India not a tax haven: Pranab on Vodafone controversy
In a strong message to the critics of the retrospective amendment to the tax laws, Finance Minister Pranab Mukherjee Tuesday asserted India is not a tax haven.
New Delhi: In a strong message to the critics of the retrospective amendment to the tax laws, Finance Minister Pranab Mukherjee Tuesday asserted India is not a tax haven.
"India is not a no-tax country, India has a determined tax rate, but it is not a tax haven ... If you pay tax in your country of origin, you don't have to pay tax, if we have double taxation agreement with your country of origin.
"We are exactly explaining that position in respect of Vodafone case. It is not a vindictive attitude," Mukherjee said in the Lok Sabha in his reply to the discussion on the Budget.
He said the double taxation avoidance agreements (DTAAs) are meant for genuine investors who are required to pay in only one of the contracting countries.
Mukherjee said the tax laws are not arbitrary but transparent and determined. "We are not going to have tax haven. At the same time, we are not going to say that tax laws are arbitrary. Tax laws are transparent, it is firm and determined," he said.
He defended government's proposal to amend the Income Tax Act with retrospective effect in the wake of Supreme Court order in the Vodafone case but said there was no room for apprehension as cases beyond six years cannot be reopened.
"It does not mean all cases will be reopened from 1961 and 1962...where is the apprehension?", he said.
As per the IT Act, the government cannot reopen tax cases beyond six years, he said, adding the intent of legislature is that there should be no double taxation and also no outflow of revenue.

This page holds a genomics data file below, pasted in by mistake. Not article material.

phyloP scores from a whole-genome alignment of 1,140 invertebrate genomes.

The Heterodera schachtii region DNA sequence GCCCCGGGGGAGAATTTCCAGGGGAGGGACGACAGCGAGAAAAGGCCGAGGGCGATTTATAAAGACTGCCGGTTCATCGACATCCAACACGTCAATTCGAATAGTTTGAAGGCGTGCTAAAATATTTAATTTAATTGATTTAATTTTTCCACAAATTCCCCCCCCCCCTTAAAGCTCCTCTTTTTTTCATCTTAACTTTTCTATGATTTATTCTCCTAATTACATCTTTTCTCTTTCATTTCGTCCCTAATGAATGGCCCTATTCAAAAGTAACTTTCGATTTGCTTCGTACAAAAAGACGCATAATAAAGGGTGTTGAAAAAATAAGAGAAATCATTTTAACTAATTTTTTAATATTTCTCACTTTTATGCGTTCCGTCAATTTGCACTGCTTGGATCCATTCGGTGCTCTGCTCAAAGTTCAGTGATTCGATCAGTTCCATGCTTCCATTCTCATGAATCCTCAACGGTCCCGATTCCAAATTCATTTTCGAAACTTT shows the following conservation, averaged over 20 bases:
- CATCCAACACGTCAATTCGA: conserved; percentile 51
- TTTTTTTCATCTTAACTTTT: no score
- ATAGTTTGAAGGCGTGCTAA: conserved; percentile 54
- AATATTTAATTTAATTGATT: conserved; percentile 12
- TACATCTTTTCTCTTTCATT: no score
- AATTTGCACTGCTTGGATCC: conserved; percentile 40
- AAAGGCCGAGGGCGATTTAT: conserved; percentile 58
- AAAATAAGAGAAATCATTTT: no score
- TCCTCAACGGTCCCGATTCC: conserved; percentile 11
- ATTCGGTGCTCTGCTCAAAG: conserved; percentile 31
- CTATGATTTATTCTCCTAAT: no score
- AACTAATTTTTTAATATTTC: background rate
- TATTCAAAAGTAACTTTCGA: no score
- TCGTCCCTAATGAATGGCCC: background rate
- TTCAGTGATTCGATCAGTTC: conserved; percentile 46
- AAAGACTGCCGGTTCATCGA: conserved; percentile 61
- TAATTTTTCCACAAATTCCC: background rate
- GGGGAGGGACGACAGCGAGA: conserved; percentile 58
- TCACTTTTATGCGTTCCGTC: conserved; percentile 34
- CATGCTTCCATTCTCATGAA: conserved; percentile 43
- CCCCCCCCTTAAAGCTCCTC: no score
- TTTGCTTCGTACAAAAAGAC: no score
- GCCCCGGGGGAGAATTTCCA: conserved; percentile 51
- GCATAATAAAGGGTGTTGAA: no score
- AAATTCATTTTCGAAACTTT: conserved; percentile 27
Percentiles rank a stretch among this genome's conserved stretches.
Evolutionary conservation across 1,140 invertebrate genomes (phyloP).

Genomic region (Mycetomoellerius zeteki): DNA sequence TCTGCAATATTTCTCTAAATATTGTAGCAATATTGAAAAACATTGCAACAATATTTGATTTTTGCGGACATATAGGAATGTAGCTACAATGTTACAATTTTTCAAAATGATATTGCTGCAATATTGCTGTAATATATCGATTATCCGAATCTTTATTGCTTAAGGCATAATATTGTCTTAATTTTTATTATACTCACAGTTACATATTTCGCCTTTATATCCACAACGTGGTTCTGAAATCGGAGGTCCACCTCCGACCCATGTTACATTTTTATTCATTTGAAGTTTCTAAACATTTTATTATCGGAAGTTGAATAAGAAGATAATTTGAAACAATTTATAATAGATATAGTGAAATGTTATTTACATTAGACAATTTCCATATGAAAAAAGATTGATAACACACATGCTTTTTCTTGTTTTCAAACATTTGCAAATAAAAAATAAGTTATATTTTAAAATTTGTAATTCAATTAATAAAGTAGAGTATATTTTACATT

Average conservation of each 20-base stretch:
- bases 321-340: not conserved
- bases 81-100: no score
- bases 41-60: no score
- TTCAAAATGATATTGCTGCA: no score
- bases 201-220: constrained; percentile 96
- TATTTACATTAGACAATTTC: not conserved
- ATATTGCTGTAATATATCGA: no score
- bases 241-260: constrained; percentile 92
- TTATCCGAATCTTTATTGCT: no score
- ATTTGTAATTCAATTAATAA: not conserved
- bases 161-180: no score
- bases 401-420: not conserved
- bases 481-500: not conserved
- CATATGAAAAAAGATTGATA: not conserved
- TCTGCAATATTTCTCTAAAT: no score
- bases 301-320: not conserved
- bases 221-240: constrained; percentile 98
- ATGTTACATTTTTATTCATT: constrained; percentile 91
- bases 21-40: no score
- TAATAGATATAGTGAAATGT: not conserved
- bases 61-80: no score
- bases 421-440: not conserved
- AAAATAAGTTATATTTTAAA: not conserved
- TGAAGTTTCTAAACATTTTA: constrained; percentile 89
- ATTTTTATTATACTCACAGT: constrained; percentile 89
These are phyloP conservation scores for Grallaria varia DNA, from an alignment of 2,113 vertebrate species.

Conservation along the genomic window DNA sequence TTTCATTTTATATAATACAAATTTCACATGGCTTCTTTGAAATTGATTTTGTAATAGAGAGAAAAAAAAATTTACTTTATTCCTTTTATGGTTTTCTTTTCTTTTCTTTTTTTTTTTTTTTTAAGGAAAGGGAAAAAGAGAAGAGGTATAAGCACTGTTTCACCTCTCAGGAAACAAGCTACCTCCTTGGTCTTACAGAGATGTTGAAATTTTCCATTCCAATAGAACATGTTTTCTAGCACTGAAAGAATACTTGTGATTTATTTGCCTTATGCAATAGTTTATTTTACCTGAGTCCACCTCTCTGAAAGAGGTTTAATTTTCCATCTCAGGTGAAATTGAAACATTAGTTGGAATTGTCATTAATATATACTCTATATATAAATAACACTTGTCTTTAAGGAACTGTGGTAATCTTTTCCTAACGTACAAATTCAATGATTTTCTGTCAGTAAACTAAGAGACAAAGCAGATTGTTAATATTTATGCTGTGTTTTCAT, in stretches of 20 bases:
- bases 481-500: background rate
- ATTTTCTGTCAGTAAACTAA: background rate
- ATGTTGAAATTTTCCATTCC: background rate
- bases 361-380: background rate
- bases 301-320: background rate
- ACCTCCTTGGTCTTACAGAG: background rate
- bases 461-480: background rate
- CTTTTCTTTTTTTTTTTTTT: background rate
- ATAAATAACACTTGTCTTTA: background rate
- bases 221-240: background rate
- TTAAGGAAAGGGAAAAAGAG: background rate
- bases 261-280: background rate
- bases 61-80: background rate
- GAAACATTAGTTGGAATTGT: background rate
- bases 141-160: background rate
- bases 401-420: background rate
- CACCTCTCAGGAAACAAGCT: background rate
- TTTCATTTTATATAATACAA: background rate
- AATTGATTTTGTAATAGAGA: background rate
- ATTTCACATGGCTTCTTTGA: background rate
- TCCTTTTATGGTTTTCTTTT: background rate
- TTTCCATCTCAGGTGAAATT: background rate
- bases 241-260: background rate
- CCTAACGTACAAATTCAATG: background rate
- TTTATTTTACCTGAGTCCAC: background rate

The proposed IT amendment aims at taxing overseas mergers and acquisition relating to domestic assets with retrospective effect. The proposed changes in the I-T Act evoked sharp reactions from industry which argued that the move will hurt foreign investment.
As regards the controversial provisions in the Budget on the general anti-avoidance rules (GAAR), the Finance Minister said there are companies which use the DTAAs to escape taxes.
"Should I not prevent that?" he asked.
"I will examine and modify GAAR as and when required. This is essential for anti-avoidance," he said.
In his budget for 2012-13, Mukherjee had said that the government wanted to introduce GAAR in order to "counter aggressive tax avoidance schemes, while ensuring that it is used only in appropriate cases, by enabling a review by a GAAR panel".
On the proposed 1 per cent excise duty on non-branded jewellery, he said the government will reconsider the proposal as it has recieved several representations from the industry which is objecting the move.
"I have no intention of causing any harassment or disturbing the industry. The intention was very clear, all of them, and all the state governments ... they are charging VAT on this (jewellery)," he said.
"If jewellers can pay value-added tax on the commodity, why can't they pay excise duty," he argued.
"But as there have been lots of representations, I am considering it," he added.
Bullion traders and jewellers are observing indefinite strike across the country to protest the Budget proposals imposing excise duty on non-branded jewellery, among others.